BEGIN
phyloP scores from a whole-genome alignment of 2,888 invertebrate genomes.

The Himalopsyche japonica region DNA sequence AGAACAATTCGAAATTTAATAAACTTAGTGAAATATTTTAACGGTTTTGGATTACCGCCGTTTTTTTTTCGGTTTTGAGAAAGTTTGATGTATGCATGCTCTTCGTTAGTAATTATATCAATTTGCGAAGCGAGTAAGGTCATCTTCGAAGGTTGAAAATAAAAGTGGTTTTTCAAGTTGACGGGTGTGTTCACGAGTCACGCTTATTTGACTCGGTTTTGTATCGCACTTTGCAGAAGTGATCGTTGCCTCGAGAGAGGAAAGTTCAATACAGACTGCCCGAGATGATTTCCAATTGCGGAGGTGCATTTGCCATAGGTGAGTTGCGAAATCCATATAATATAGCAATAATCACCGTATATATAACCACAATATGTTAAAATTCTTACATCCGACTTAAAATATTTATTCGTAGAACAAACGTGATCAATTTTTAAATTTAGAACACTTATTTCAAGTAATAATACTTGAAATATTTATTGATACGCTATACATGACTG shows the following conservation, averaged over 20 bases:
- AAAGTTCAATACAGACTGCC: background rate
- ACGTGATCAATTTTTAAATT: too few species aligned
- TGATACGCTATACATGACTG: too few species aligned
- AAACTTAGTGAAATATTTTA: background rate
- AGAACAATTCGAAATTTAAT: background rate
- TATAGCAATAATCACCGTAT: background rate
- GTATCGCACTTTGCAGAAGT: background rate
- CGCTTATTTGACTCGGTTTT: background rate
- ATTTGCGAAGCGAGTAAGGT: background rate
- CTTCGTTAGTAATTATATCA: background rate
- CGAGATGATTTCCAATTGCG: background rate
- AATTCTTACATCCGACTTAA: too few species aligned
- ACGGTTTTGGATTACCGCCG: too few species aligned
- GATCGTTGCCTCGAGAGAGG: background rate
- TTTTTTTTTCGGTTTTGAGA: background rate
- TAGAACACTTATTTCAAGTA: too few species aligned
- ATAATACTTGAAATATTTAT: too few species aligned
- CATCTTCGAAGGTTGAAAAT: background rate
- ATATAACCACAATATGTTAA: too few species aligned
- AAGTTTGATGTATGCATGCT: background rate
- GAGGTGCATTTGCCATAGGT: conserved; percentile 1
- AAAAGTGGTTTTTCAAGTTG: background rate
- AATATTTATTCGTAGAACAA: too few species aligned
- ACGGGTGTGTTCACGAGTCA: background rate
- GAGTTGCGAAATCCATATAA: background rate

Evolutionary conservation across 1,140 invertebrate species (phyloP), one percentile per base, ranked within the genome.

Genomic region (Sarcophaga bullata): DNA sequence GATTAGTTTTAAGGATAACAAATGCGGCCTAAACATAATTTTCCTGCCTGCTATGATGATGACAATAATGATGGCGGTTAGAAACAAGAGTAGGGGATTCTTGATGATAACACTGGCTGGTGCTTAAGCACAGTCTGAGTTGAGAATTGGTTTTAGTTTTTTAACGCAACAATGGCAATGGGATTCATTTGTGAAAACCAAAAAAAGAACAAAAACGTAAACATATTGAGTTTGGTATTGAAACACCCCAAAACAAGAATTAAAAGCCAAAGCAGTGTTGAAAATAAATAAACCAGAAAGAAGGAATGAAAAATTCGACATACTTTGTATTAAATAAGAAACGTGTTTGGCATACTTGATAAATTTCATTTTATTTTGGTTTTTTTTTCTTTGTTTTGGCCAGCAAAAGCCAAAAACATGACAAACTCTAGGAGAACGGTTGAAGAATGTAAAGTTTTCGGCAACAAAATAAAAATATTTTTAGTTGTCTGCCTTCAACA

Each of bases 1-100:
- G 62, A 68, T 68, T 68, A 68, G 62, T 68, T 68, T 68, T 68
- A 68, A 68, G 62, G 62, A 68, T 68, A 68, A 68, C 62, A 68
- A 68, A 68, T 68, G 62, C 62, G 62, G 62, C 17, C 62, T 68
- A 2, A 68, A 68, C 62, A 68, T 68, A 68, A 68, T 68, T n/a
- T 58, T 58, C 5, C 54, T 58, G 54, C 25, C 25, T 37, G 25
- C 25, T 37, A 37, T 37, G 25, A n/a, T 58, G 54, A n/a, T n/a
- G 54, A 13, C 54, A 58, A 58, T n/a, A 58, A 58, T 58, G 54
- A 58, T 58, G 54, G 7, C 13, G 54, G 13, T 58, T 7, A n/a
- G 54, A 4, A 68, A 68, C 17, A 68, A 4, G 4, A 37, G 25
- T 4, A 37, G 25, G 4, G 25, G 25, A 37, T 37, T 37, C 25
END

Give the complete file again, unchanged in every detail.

phyloP scores from a whole-genome alignment of 2,888 invertebrate genomes.

The Himalopsyche japonica region DNA sequence AGAACAATTCGAAATTTAATAAACTTAGTGAAATATTTTAACGGTTTTGGATTACCGCCGTTTTTTTTTCGGTTTTGAGAAAGTTTGATGTATGCATGCTCTTCGTTAGTAATTATATCAATTTGCGAAGCGAGTAAGGTCATCTTCGAAGGTTGAAAATAAAAGTGGTTTTTCAAGTTGACGGGTGTGTTCACGAGTCACGCTTATTTGACTCGGTTTTGTATCGCACTTTGCAGAAGTGATCGTTGCCTCGAGAGAGGAAAGTTCAATACAGACTGCCCGAGATGATTTCCAATTGCGGAGGTGCATTTGCCATAGGTGAGTTGCGAAATCCATATAATATAGCAATAATCACCGTATATATAACCACAATATGTTAAAATTCTTACATCCGACTTAAAATATTTATTCGTAGAACAAACGTGATCAATTTTTAAATTTAGAACACTTATTTCAAGTAATAATACTTGAAATATTTATTGATACGCTATACATGACTG shows the following conservation, averaged over 20 bases:
- AAAGTTCAATACAGACTGCC: background rate
- ACGTGATCAATTTTTAAATT: too few species aligned
- TGATACGCTATACATGACTG: too few species aligned
- AAACTTAGTGAAATATTTTA: background rate
- AGAACAATTCGAAATTTAAT: background rate
- TATAGCAATAATCACCGTAT: background rate
- GTATCGCACTTTGCAGAAGT: background rate
- CGCTTATTTGACTCGGTTTT: background rate
- ATTTGCGAAGCGAGTAAGGT: background rate
- CTTCGTTAGTAATTATATCA: background rate
- CGAGATGATTTCCAATTGCG: background rate
- AATTCTTACATCCGACTTAA: too few species aligned
- ACGGTTTTGGATTACCGCCG: too few species aligned
- GATCGTTGCCTCGAGAGAGG: background rate
- TTTTTTTTTCGGTTTTGAGA: background rate
- TAGAACACTTATTTCAAGTA: too few species aligned
- ATAATACTTGAAATATTTAT: too few species aligned
- CATCTTCGAAGGTTGAAAAT: background rate
- ATATAACCACAATATGTTAA: too few species aligned
- AAGTTTGATGTATGCATGCT: background rate
- GAGGTGCATTTGCCATAGGT: conserved; percentile 1
- AAAAGTGGTTTTTCAAGTTG: background rate
- AATATTTATTCGTAGAACAA: too few species aligned
- ACGGGTGTGTTCACGAGTCA: background rate
- GAGTTGCGAAATCCATATAA: background rate

Evolutionary conservation across 1,140 invertebrate species (phyloP), one percentile per base, ranked within the genome.

Genomic region (Sarcophaga bullata): DNA sequence GATTAGTTTTAAGGATAACAAATGCGGCCTAAACATAATTTTCCTGCCTGCTATGATGATGACAATAATGATGGCGGTTAGAAACAAGAGTAGGGGATTCTTGATGATAACACTGGCTGGTGCTTAAGCACAGTCTGAGTTGAGAATTGGTTTTAGTTTTTTAACGCAACAATGGCAATGGGATTCATTTGTGAAAACCAAAAAAAGAACAAAAACGTAAACATATTGAGTTTGGTATTGAAACACCCCAAAACAAGAATTAAAAGCCAAAGCAGTGTTGAAAATAAATAAACCAGAAAGAAGGAATGAAAAATTCGACATACTTTGTATTAAATAAGAAACGTGTTTGGCATACTTGATAAATTTCATTTTATTTTGGTTTTTTTTTCTTTGTTTTGGCCAGCAAAAGCCAAAAACATGACAAACTCTAGGAGAACGGTTGAAGAATGTAAAGTTTTCGGCAACAAAATAAAAATATTTTTAGTTGTCTGCCTTCAACA

Each of bases 1-100:
- G 62, A 68, T 68, T 68, A 68, G 62, T 68, T 68, T 68, T 68
- A 68, A 68, G 62, G 62, A 68, T 68, A 68, A 68, C 62, A 68
- A 68, A 68, T 68, G 62, C 62, G 62, G 62, C 17, C 62, T 68
- A 2, A 68, A 68, C 62, A 68, T 68, A 68, A 68, T 68, T n/a
- T 58, T 58, C 5, C 54, T 58, G 54, C 25, C 25, T 37, G 25
- C 25, T 37, A 37, T 37, G 25, A n/a, T 58, G 54, A n/a, T n/a
- G 54, A 13, C 54, A 58, A 58, T n/a, A 58, A 58, T 58, G 54
- A 58, T 58, G 54, G 7, C 13, G 54, G 13, T 58, T 7, A n/a
- G 54, A 4, A 68, A 68, C 17, A 68, A 4, G 4, A 37, G 25
- T 4, A 37, G 25, G 4, G 25, G 25, A 37, T 37, T 37, C 25